New Data Transfer Agreement Between China and Hong Kong

A database is an invaluable resource that can help businesses improve customer service, make strategic decisions and abide by legal requirements more easily. It can be gathered from a variety of sources, including government agencies and companies that offer data management services. A well-developed database should be current, accurate and secure with features to prevent unauthorised access. It should also be easy to navigate and accessible to all users.

In a new initiative to make Hong Kong an international data hub, the HKMA is establishing a next-generation financial data infrastructure (CDI) to provide better information management and support the development of financial technology solutions. It will enable banks to share information more efficiently with each other and commercial data providers. It will also promote creativity for developing innovative financial products and solutions in Hong Kong.

However, the success of the initiative will depend on whether governments can resolve differences in their respective regulatory frameworks and negotiate a mutually beneficial agreement that is acceptable to both sides. This will require time and effort, according to Vincent Chan, Greater Bay Area consulting partner and leader at EY.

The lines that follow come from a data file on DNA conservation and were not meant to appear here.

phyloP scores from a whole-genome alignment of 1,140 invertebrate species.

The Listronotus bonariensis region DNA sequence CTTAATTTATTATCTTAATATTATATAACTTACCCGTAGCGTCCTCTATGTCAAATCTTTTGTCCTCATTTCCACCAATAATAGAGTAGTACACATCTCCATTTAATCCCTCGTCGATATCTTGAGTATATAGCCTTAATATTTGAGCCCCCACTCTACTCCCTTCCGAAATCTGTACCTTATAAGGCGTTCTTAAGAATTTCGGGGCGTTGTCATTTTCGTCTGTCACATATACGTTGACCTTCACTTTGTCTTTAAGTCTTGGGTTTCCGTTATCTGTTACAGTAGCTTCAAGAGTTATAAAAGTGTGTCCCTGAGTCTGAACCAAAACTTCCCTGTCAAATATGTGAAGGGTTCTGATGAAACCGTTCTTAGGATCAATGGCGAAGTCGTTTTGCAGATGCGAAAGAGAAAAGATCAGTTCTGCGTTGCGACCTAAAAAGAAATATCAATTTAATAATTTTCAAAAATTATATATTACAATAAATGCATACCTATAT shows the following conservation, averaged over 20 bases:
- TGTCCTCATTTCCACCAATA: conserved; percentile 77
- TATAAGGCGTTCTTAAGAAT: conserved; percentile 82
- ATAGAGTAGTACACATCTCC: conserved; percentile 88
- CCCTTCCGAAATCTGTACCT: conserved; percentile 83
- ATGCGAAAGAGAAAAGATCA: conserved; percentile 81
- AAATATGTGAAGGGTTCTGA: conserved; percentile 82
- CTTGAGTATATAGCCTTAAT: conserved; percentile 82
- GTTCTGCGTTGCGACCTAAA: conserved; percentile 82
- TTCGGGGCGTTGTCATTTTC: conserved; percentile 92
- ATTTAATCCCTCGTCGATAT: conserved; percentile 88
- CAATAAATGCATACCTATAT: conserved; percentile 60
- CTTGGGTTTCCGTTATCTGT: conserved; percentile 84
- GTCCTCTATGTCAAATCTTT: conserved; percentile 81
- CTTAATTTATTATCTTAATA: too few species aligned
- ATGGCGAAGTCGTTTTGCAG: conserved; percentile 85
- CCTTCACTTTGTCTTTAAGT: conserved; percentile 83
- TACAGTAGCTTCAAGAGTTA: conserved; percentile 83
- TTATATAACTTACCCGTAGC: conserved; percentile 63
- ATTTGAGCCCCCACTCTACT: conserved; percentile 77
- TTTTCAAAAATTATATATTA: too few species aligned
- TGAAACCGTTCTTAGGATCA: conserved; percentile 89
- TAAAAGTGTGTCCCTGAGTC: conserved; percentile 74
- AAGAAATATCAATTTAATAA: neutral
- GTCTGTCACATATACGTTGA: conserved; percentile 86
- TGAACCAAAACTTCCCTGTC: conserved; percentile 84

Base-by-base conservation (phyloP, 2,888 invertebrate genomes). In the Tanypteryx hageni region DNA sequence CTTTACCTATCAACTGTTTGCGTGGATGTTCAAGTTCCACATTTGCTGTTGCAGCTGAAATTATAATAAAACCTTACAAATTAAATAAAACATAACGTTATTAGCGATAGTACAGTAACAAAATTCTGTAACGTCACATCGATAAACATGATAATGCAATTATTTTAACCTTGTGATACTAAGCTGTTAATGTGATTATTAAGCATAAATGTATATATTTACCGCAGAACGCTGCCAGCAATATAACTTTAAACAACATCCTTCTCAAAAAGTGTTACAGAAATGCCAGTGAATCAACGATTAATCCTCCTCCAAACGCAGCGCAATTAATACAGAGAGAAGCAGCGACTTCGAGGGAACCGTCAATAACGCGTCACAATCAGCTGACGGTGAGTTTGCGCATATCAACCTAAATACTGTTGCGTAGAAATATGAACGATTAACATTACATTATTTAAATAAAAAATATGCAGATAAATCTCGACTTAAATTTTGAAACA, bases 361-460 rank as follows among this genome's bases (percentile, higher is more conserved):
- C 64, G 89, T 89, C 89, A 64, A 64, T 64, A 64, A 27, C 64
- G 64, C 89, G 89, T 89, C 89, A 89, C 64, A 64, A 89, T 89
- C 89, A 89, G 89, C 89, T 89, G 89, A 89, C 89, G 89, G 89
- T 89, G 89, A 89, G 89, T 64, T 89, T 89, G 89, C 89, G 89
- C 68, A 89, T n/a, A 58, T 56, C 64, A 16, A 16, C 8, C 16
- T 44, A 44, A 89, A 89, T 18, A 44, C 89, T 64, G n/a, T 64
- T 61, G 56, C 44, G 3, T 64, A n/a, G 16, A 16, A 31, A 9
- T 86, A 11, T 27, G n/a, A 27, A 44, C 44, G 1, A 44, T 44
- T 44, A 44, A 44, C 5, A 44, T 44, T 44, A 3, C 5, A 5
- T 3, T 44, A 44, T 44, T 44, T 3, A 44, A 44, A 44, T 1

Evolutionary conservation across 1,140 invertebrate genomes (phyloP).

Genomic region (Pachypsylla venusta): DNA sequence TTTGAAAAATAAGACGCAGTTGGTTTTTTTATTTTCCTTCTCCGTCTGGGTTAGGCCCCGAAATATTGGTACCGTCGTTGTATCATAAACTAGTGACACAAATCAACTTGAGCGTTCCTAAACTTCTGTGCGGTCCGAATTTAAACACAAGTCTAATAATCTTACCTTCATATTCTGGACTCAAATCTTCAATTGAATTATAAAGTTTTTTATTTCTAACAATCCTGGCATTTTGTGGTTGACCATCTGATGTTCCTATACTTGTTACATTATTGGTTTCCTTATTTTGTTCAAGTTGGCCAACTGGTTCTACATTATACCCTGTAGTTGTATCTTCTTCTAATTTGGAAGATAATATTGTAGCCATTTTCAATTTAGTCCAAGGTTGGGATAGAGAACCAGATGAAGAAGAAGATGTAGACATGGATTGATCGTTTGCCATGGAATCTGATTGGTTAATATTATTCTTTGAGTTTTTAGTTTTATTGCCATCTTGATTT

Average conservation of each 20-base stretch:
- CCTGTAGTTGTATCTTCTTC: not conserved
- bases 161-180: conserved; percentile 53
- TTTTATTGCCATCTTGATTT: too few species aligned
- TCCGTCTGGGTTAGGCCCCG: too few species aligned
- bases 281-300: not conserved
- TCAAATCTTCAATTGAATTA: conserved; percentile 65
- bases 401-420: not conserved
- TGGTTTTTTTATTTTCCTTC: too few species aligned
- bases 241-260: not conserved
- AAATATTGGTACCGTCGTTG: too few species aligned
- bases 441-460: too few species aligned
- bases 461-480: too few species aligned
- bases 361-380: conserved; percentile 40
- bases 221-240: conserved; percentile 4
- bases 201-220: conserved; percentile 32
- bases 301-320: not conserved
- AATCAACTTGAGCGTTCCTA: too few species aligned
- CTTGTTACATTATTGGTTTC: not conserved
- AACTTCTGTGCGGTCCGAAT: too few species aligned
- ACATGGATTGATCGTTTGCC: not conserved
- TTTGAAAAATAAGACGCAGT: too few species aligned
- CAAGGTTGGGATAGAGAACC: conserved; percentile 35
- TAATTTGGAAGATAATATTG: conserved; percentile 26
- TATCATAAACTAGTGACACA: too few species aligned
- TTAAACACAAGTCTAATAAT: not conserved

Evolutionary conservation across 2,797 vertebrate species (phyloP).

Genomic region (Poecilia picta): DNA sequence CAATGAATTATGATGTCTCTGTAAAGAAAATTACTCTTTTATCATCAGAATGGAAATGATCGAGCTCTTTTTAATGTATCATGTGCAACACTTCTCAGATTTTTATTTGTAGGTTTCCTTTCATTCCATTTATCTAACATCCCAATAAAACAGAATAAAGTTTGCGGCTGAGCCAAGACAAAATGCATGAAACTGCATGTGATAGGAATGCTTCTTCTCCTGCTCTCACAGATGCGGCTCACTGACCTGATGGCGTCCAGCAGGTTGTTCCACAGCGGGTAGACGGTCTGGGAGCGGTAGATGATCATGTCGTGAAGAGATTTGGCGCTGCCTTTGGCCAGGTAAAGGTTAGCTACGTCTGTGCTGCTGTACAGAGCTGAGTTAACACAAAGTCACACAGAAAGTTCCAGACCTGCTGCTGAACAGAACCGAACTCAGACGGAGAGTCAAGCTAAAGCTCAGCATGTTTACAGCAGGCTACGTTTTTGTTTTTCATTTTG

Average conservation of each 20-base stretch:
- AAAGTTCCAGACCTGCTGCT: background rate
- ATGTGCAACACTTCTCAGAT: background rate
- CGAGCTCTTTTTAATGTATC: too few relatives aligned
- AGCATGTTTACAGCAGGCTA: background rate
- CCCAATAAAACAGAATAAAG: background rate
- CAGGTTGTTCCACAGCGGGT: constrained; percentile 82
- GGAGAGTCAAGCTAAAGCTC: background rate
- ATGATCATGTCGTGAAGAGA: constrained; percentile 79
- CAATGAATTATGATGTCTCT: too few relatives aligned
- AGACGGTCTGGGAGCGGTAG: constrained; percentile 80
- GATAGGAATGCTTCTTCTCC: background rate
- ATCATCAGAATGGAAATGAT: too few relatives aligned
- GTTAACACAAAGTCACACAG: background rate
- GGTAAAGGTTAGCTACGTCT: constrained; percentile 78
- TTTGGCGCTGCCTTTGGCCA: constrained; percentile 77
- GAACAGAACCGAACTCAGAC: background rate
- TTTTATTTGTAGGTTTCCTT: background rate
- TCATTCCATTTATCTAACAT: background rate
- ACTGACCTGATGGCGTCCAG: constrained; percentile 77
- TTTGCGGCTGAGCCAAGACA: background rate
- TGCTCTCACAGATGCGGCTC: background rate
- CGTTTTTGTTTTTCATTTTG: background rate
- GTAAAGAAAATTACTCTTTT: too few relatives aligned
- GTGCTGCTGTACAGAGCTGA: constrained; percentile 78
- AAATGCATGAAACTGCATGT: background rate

The agreement will be the first to establish a cross-border data transfer mechanism between mainland China and Hong Kong, and it is intended to set a model for other countries in the region. It will allow local firms to tap into the large market in mainland China and use its high-quality talent base, Chan said. The pact will also boost Hong Kong’s competitiveness in the global digital economy and improve its economic prospects, he added.

While the new deal will create opportunities for both sides, it may also pose a challenge to data protection. For example, a staff card usually exhibits an employee’s name, company name, photograph and employee number, which constitute personal data under the Hong Kong Personal Data Protection Ordinance (PDPO). The combination of these data is likely to be considered sensitive and should not be displayed together or made available to anyone beyond those who need it to carry out their work.

To address these concerns, the pact stipulates that each party will establish an independent authority to oversee cross-border data transfers and apply relevant laws. It will also develop a set of codes and guidelines to facilitate the transfer of data between the two jurisdictions. The PDPO also requires that data collected in Hong Kong be kept securely and only used for purposes for which it was collected.

The new agreement should provide a safer and more efficient way for companies to do business in mainland China, while strengthening Hong Kong’s position as an international data centre, said the HKMA’s executive director, John Chan. He cited the growing need for data-driven innovation as an important factor driving the new pact. The deal also reflects the increasing recognition that cross-border data transfers should be conducted with a higher level of security and transparency. In addition, the pact will enhance Hong Kong’s ability to serve as an international platform for companies in the Greater Bay Area.